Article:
People are creatures of habit and highly value consistency. Oddly enough, consistency is also hard to come by in human interactions. Rooted in poor planning and prioritization and made worse by modern-day distractions, being consistent can be more elusive than it has to be.
Be the Why for someone by being consistent. Be careful of the things that you say you’ll do or promise and then always come through on those things that you do. Just being consistent in a few small things with someone will go along way. Every time I play music with a guy in town, he texts me afterward to thank me. In five years, he has never not texted me! It’s not a monumental deal for him to do, but it has added a lot to our friendship. I know he appreciates me and I feel valued and as a result, I’ve gone out of my way at times to play just because he’s going to be there. (More to this story can be found at PTB# 107: Finding Leadership in Music)
Be the Why by your willingness to sacrifice things that are important to you for the sake fo the other person. It’s important to have a sense of what the other person feels is a sacrifice so that there is not any unneeded tension. For example Let’s say I missed seeing my favorite band to help my daughter with a school project. She might not realize they were in town so she shows no appreciation for the gesture. I’m then upset because I feel like she doesn’t value what I gave up to help her. On the other hand, My co-worker is over the top grateful because I gave up my lunch to help them on a project when lunches really aren’t that important to me.
Understand that sometimes people will over and undervalue the sacrifices that you make for them. Prepare yourself mentally for both of those occasions. Don’t let the misunderstanding of the amount of sacrifice impact your willingness to continue to sacrifice things for them.
Someone out there likely needs you to be the Why for them. Look at those around you. Build them up through strengthening the relationship and being the most consistent person they know. Sacrifice what you need to in order for others to be successful. Being the Why for someone can change, and even save, a life.
A few months ago I was working on the set of Dynasty and as with any film set, there is a lot of downtime. A few of us were hanging out between shots and watched as giant industrial cranes worked on building projects across the road. One person commented on the fragility of such of a large piece of equipment and they were right. As large and strong as they are, everything depends on the counterweight for it to stay together.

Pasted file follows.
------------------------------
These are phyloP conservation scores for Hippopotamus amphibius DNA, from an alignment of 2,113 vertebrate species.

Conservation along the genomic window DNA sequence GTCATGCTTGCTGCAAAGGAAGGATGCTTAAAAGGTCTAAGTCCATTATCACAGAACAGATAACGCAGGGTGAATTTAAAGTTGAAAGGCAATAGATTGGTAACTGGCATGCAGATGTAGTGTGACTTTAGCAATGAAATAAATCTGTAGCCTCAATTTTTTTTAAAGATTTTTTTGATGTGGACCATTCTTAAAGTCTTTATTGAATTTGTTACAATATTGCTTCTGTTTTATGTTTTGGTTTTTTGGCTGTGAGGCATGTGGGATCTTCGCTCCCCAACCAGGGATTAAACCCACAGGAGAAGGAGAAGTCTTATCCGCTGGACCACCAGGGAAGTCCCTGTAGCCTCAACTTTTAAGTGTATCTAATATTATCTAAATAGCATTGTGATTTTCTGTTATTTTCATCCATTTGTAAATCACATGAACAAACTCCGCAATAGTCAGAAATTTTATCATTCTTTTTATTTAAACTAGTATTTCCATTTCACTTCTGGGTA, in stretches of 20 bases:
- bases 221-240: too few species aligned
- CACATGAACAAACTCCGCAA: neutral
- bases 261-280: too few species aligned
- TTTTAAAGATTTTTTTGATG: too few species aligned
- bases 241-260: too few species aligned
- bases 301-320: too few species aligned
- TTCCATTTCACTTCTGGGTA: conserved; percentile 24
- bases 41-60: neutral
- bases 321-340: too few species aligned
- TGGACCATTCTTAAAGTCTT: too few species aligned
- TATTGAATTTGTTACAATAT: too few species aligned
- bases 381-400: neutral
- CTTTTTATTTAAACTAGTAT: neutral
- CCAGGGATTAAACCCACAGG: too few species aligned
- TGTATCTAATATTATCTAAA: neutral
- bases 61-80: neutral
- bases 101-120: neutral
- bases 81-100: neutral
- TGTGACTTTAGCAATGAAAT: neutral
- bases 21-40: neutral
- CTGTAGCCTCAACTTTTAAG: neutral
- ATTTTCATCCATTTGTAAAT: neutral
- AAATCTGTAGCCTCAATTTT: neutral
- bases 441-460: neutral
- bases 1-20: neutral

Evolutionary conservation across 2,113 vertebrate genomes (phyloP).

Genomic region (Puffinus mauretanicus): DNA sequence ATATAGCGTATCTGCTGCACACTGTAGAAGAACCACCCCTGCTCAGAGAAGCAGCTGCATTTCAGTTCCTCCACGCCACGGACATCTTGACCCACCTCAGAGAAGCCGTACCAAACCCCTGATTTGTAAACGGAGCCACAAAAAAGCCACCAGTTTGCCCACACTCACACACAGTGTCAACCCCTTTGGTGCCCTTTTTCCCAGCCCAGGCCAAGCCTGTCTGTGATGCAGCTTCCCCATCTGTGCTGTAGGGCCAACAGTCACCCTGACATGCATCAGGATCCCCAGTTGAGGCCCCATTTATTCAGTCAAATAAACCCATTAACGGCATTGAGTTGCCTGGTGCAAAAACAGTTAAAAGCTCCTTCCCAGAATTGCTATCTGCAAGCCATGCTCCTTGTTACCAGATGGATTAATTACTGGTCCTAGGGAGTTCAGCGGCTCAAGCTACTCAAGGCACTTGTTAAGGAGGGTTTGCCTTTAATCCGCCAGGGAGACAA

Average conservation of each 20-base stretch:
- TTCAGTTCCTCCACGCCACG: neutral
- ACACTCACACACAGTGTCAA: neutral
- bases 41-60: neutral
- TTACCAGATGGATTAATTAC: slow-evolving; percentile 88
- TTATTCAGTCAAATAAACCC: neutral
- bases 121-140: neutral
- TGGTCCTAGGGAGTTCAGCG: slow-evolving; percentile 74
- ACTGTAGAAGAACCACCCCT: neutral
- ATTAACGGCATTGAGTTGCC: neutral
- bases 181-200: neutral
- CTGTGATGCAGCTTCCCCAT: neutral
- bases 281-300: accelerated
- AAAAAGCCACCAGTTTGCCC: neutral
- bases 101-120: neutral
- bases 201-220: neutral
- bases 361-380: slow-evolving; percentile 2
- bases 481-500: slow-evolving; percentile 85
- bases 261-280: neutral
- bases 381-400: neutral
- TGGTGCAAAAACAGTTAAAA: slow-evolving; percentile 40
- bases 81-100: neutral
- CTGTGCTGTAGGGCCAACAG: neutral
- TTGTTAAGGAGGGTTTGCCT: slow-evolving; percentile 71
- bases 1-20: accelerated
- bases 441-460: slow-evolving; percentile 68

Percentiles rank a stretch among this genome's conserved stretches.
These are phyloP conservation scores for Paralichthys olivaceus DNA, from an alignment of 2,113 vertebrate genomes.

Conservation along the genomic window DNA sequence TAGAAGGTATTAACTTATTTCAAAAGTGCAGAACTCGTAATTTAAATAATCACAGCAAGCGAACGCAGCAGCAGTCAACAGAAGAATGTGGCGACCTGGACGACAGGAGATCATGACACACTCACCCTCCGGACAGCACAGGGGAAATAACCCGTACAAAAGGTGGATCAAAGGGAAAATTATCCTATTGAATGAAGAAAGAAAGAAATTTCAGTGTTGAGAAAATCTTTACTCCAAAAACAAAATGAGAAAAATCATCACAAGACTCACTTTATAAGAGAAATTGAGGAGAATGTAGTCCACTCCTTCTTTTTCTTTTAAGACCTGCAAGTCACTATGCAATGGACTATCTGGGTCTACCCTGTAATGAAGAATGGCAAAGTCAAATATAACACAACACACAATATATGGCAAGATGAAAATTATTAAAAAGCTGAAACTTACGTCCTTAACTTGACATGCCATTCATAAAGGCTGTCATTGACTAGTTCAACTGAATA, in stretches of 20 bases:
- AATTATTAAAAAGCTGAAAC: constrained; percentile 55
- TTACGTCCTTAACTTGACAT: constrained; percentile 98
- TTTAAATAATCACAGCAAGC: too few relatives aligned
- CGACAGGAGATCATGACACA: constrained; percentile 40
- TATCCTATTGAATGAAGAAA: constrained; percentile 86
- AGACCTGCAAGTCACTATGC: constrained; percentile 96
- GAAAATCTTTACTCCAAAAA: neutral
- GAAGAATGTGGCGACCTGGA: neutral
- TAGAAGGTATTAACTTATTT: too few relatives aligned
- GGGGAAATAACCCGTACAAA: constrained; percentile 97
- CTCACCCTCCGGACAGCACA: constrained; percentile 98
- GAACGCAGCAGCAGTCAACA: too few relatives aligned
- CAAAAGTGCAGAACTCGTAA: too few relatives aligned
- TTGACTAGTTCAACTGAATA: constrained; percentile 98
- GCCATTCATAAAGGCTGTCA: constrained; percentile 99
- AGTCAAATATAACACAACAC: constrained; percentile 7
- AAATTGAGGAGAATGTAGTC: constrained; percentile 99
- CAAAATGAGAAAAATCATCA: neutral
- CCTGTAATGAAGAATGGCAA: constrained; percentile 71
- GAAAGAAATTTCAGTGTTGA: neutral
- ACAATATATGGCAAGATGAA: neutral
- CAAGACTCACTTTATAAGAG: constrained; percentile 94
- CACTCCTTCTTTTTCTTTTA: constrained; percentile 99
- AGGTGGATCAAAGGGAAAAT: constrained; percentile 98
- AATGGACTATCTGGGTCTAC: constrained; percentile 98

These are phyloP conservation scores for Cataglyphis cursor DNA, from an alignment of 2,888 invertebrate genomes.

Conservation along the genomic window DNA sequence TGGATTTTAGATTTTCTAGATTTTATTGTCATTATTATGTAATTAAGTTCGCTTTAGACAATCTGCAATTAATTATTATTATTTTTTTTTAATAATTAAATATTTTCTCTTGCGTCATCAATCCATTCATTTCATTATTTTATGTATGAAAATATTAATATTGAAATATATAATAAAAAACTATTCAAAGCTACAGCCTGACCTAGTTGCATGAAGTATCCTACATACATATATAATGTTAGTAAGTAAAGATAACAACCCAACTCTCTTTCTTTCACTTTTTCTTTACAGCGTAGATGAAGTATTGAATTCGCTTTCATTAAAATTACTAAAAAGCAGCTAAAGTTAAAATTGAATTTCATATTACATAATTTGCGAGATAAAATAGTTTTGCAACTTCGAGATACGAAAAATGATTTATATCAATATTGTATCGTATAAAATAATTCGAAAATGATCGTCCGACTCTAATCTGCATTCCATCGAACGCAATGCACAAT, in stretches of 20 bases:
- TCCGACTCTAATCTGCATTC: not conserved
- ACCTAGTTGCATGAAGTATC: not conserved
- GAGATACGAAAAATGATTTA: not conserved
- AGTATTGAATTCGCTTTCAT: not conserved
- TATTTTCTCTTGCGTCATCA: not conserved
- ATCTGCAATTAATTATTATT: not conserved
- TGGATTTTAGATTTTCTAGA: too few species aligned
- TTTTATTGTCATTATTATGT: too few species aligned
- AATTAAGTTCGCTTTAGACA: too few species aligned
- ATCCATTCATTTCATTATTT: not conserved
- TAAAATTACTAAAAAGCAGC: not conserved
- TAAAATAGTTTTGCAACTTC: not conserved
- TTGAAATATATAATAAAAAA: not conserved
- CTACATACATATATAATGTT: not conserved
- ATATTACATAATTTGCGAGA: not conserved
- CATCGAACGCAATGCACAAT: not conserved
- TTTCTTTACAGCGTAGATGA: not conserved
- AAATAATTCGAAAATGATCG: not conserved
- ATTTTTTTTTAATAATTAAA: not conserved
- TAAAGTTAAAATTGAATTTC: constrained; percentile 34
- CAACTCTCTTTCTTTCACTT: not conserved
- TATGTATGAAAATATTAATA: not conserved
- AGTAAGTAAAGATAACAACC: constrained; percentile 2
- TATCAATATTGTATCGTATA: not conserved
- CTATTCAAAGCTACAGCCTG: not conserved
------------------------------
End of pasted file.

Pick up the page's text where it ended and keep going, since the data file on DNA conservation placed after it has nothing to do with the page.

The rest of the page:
Serving without a show
It’s likely that you haven’t even noticed the counterweight on these large cranes. (It’s the rectangle piece at the end of the crane in this week’s picture) That’s because it’s the one part that is not putting on a show. You notice these cranes pivoting over the skyline and lifting large objects from one place to another. The counterweight may be the most important piece, but it largely goes unrecognized.
When you are working hard at your job or helping someone else out, don’t do it for the glory or the credit. Do it because you can make an impact on others. It can be difficult to work hard on a project only for someone else to get all the credit for it. You may feel underappreciated, undervalued or left out. Keep at your best and reward yourself if you feel yourself falling into this situation. Enjoy some pampering, go out to your favorite restaurant, or take a trip. Be sure to keep your work or assistance at the high level you are known for.
Some people actually love to play this part of the counterweight role. They love to help and contribute but have no desire to be in the spotlight. If this is you be an encouragement to those around you that may struggle in this area.
The obvious function of the counterweight is to provide balance. Without it, the crane comes tumbling down as soon as it picks something up. Groupthink, where everyone constantly shares the same consensus, is dangerous for the team and business. Be brave and speak out when you feel a decision or action isn’t the best solution and support those that do the same.
My wife serves as my counterweight often. She balances out my decision making and helps me make sure that I am not overworked or overcommitted. Make sure you have someone in your life that is the counterweight for you and then be that for someone else as well.
The perfect amount of presence